In this issue of Transplantation, Mauro et al,6 add to this important literature by analyzing the predictive role of CysC and sarcopenia in the risk of ACLF and waitlist mortality, using a single-center cohort of 186 transplant candidates. Applying a cutoff of 1.5 mg/dL, the authors demonstrated that elevated CysC was associated with a >3-fold increase in the development of ACLF and 6-fold increase in waitlist mortality in multivariate analysis. However, the ability of CysC to predict ACLF was again not significantly better than SCr. Furthermore, this difference was not significant even among patients with radiographically defined sarcopenia—a frustrating finding given SCr is dependent on muscle mass and therefore would be assumed to be inaccurate in this cohort.
The findings of this study represent both the hope and frustration with our current search for adequate biomarkers of kidney function. On the one hand, it confirms a previous European study showing that CysC predicts development of AKI, ACLF, and mortality.7 On the other hand, if CysC is truly no more accurate at predicting eGFR than SCr, is its worthwhile integrating into clinical practice? SCr continues to be the standard measurement owing to both its use in the MELD score as well as ease of access and relatively modest cost—not due to its perceived accuracy in patients with cirrhosis.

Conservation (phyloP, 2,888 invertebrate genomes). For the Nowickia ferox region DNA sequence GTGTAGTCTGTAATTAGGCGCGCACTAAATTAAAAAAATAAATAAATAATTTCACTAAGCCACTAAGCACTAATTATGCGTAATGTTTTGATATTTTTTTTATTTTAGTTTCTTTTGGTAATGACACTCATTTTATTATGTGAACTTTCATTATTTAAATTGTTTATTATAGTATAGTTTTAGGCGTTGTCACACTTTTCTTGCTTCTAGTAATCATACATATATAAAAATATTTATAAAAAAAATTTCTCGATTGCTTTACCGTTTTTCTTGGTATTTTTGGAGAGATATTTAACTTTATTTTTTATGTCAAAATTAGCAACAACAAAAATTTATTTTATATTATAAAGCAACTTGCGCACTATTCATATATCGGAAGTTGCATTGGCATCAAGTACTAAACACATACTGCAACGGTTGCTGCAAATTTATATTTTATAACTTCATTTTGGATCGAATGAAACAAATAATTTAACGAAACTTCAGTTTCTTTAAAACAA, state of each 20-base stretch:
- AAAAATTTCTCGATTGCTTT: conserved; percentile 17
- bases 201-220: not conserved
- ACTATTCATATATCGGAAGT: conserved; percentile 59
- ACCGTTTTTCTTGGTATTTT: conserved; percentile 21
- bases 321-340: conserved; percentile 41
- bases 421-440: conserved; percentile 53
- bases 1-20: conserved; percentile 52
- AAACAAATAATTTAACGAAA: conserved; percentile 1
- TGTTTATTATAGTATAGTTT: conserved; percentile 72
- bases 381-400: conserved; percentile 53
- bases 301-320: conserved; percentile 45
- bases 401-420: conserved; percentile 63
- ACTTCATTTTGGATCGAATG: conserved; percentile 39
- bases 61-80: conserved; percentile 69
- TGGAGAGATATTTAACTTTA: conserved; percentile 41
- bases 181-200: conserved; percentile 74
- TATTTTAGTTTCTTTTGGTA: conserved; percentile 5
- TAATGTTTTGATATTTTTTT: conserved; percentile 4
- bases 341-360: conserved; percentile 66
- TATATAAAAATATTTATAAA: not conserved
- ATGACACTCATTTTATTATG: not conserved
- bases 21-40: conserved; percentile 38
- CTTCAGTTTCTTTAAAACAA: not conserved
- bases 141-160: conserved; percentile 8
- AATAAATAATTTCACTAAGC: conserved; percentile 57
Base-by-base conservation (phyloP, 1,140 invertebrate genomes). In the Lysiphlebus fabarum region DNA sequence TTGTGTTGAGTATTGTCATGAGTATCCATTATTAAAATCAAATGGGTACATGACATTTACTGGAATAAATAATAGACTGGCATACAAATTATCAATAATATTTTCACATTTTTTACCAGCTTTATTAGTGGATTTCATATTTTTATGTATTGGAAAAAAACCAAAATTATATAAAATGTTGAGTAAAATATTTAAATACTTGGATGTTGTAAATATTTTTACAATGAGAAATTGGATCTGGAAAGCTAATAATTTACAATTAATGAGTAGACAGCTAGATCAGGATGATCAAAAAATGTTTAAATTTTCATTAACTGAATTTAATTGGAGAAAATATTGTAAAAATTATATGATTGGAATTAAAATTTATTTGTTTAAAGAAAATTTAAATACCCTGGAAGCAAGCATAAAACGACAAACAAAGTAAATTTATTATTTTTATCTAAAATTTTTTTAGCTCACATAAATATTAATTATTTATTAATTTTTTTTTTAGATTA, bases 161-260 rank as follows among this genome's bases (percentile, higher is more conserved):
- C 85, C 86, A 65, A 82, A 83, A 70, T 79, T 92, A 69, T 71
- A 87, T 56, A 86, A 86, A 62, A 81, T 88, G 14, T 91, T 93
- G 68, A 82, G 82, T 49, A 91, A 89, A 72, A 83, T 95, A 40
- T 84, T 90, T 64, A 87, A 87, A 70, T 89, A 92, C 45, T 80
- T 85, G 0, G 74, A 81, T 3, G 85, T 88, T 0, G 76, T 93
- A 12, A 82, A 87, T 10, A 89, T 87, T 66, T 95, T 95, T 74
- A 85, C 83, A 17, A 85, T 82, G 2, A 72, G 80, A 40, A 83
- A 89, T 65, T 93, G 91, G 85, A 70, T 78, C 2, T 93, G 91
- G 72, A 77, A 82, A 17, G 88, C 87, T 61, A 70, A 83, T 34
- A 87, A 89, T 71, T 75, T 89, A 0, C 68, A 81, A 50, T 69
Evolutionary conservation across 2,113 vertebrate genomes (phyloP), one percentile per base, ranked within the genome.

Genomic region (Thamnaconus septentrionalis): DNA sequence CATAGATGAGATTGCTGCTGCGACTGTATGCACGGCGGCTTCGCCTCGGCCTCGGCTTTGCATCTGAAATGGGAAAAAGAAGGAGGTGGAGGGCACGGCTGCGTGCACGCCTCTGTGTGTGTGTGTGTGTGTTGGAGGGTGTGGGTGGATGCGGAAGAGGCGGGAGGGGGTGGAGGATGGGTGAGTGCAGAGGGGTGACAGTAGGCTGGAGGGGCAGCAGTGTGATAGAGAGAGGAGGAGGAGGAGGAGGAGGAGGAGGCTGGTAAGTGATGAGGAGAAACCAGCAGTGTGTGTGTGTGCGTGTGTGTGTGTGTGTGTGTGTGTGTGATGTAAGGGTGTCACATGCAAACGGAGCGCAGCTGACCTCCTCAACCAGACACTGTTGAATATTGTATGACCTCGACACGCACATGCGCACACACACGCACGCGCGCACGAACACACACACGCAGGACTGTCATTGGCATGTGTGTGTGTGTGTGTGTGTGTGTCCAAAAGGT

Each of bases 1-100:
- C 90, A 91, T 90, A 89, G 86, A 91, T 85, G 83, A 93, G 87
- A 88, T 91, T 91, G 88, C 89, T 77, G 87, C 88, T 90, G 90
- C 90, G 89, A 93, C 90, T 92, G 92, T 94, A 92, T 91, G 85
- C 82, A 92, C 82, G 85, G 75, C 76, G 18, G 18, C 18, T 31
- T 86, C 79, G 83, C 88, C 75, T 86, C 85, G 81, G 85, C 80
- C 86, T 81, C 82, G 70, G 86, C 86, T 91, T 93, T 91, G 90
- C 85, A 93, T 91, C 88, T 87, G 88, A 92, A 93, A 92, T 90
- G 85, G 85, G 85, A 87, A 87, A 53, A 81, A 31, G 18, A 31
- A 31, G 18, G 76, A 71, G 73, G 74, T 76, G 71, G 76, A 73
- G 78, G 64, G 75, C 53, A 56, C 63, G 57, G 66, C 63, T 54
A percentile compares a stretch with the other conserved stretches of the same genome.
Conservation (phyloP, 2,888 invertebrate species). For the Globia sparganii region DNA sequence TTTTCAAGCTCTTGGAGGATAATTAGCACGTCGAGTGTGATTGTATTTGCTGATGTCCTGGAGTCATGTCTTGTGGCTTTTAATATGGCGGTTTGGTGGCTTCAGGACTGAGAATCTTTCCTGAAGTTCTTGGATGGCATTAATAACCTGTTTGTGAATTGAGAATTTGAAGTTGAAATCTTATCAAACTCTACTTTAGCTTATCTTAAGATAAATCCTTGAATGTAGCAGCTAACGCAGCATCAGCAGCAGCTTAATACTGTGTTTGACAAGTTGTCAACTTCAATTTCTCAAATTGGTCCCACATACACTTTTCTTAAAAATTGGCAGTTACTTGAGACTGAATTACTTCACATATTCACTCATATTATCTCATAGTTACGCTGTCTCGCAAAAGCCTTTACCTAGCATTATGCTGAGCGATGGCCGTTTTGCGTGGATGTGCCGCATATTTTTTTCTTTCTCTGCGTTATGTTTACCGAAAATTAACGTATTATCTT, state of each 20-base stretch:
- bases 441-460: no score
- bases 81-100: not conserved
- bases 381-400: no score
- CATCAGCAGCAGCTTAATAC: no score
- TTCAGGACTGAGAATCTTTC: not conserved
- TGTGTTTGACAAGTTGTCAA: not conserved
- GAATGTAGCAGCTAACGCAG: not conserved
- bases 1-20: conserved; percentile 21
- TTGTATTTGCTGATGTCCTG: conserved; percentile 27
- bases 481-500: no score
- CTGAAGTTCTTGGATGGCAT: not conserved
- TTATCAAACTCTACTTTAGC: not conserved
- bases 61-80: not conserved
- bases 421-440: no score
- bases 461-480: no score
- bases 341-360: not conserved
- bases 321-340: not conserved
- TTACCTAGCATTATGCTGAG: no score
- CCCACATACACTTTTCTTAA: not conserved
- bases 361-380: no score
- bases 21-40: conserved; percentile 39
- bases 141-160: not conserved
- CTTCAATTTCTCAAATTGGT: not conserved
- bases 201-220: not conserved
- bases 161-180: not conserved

What the hepatology community truly requires is a better kidney function biomarker that: (1) accurately measures GFR across the spectrum of disease severity and patient demographics; (2) is abnormal early in the AKI process; (3) distinguishes AKI from chronic kidney disease (CKD); and (4) is associated with clinical outcomes including ACLF and mortality (Figure 1). Given the morbidity and mortality associated with AKI in patients with cirrhosis, early recognition is crucial. In patients with established AKI, an ideal biomarker would also be able to identify the etiology of the injury (as differentiating between prerenal azotemia, acute tubular necrosis, and HRS can be incredibly challenging in patients with cirrhosis) and prognosticate recovery in both the short and long terms.